Plans to force multinational companies to pay fairer taxes by setting an overall minimum have taken a step forward with the support of 130 countries and jurisdictions, the Organization for Economic Co-operation and Development said Thursday.
The US-backed agreement sets a corporate tax rate of at least 15% in an attempt to discourage businesses from moving from country to country to exploit lower rates.
G7 leaders gave their approval at the Cornwall summit last month.
Collectively, the countries that have accepted the plan represent more than 90 percent of global GDP.
“Today is a historic day for economic diplomacy,” Treasury Secretary Janet Yellen said in a statement.
“For decades the United States has participated in self-defeating international tax competition, lowering our corporate tax rates only to see other countries cut theirs in response. The result was a race to the bottom on a global scale: who could lower their corporate interest rate further and faster? “
She added that the agreement showed that “the race to the bottom is one more step towards its end. In its place, America will enter a competition that we can win; we judged on the competence of our workers and the solidity of our infrastructures ”.
“We now have a chance to build a global and national tax system that allows American workers and businesses to compete and win in the global economy. President Biden spoke of a “foreign policy for the middle class”, and today’s deal is what that looks like in practice, “she added.
Ireland, Barbados, Hungary and Estonia are among the OECD members that have yet to accept the deal.
The OECD said the new plan “updates key elements of the century-old international tax system” which is no longer suited to today’s global and digital economy.
The framework was decided in negotiations “for much of the past decade” and would ensure that global companies “pay taxes where they operate and make profits”. The OECD said this would add “much needed certainty and stability to the international tax system.”
The first “pillar” of the plan “will ensure a more equitable distribution of profits and taxing rights among countries” concerning large international companies, including digital ones.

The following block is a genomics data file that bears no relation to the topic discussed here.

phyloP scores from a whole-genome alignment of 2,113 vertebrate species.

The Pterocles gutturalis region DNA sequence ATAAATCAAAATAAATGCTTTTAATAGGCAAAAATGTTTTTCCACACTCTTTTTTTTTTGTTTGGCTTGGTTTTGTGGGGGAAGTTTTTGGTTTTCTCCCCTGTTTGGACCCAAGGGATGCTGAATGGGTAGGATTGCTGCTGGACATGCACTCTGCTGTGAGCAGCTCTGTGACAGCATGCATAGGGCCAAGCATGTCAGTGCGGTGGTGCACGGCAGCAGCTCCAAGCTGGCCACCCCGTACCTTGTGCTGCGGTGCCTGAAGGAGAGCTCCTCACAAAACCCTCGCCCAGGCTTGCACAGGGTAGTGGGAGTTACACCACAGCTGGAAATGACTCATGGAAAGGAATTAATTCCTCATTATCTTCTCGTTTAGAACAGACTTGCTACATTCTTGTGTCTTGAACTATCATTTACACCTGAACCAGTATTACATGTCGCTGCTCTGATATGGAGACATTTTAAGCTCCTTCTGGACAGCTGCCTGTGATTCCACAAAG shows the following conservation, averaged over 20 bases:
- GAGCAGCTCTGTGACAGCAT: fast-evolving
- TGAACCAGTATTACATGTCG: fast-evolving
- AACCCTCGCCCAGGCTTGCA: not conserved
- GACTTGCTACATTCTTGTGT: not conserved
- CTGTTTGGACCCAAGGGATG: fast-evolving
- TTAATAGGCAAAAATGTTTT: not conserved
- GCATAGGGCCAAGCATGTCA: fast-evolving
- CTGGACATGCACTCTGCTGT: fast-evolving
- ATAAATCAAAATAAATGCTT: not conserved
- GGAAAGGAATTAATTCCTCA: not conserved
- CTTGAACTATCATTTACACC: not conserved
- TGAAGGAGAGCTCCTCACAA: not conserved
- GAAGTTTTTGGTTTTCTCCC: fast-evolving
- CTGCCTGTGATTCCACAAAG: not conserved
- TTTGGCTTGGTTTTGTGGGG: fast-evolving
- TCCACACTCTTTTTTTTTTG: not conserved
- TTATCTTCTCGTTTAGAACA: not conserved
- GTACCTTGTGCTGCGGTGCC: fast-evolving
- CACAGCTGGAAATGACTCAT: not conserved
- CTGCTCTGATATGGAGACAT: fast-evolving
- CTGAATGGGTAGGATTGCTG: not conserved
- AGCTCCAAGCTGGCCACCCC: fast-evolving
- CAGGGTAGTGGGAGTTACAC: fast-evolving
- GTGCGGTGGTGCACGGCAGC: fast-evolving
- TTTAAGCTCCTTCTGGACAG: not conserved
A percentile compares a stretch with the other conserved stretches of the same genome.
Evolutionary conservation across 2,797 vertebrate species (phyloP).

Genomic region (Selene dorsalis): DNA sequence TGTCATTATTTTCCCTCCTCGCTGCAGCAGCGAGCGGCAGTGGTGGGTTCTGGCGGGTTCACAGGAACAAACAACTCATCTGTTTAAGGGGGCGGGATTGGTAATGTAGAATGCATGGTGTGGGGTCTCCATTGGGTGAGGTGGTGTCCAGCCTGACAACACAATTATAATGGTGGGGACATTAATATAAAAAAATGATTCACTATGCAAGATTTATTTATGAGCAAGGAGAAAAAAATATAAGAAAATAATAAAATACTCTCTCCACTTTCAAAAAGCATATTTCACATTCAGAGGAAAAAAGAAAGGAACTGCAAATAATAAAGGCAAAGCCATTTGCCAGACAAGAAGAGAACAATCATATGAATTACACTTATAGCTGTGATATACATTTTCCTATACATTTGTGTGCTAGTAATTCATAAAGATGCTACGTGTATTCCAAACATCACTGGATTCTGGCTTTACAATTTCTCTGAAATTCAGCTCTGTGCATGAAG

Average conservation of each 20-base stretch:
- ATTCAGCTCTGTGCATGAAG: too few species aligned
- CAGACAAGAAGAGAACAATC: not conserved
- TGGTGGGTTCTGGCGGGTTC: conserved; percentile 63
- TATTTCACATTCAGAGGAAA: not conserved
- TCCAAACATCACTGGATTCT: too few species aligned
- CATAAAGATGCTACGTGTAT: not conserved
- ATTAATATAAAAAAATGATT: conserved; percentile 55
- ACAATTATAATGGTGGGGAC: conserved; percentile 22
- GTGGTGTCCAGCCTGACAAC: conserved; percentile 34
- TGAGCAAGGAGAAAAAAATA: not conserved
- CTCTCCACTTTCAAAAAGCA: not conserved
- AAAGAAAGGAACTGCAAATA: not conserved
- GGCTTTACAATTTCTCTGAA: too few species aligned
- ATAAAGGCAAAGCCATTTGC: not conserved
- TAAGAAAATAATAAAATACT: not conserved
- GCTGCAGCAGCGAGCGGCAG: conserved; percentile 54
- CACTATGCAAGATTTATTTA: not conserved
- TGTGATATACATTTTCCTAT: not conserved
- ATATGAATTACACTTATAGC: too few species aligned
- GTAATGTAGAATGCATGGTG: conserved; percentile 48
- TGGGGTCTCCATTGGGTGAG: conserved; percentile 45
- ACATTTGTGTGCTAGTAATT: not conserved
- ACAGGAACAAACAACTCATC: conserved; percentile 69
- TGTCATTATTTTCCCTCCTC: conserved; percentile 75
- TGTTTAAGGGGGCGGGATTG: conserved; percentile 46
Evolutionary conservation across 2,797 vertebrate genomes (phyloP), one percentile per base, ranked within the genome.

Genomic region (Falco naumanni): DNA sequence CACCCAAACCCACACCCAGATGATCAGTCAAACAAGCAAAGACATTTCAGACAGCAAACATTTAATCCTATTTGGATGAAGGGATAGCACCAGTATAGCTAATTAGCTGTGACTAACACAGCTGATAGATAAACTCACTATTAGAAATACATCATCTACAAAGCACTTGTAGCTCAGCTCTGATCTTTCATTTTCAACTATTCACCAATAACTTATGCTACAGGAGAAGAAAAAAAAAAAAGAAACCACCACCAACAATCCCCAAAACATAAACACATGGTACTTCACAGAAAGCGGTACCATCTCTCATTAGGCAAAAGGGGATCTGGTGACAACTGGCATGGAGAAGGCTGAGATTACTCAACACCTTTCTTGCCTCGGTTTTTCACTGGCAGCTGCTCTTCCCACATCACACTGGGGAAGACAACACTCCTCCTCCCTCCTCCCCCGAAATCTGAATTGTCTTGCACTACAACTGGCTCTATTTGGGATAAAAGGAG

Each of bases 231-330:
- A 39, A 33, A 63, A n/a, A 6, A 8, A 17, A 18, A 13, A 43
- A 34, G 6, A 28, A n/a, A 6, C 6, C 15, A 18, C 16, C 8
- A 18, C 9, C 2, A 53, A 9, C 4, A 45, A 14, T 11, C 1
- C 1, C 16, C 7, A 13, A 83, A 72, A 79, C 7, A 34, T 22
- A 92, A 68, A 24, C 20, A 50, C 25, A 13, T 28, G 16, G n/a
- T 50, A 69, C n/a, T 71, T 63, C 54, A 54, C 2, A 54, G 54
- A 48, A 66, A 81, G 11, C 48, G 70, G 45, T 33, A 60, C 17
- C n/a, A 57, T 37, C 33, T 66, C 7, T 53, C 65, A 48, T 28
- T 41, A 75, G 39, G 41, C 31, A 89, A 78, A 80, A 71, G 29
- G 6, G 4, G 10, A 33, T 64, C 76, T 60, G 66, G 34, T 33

This part of the plan also aims to “reallocate certain taxing rights” on multinational companies “from their country of origin to the markets where they do business and make profits, whether or not the companies are physically present there.” .
The second pillar “aims to put a floor on competition in terms of corporate tax, by introducing a minimum overall corporate tax rate”.
The OECD said countries can use the minimum rate to “protect their tax base”. The organization said the new framework will help countries “fix their budgets and balance sheets” as they attempt to recover from the Covid-19 pandemic.
Tax rights on more than $ 100 billion in profits will be reallocated each year to “market jurisdictions”. The world’s minimum corporate income tax rate of at least 15% is estimated to generate around $ 150 billion in additional global tax revenue each year.
“After years of hard work and negotiations, this historic package will ensure that large multinational companies pay their fair share of taxes everywhere,” said OECD Secretary General Mathias Cormann.
“This package does not eliminate tax competition, as it should not, but it sets multilaterally agreed limits. It also takes into account the various interests at the negotiating table, including those of small economies and developing jurisdictions. It is in everyone’s interest that we reach a final agreement among all members of the Inclusive Framework as expected later this year, ”he added.
The “deadline to finalize the remaining technical work on the two-pillar approach” is set for October this year and the implementation of the new system is scheduled for 2023.
Each country that has accepted the new framework will have to implement its own policies in its home country, which could become a problem in the United States, as some Republicans have indicated that they are not happy with this new development. .
The prominent member of the House Ways and Means Committee, Republican Representative for Texas, Kevin Brady, said in a statement: “In the negotiations with the OECD, the Biden administration has already ceded important ground to the states. -United.”
He said the new framework would give companies headquartered outside the United States a head start.
“This is a dangerous economic surrender that sends American jobs overseas, undermines our economy and removes our US tax base,” he added.
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This notice was published: 2021-07-01 23:27:20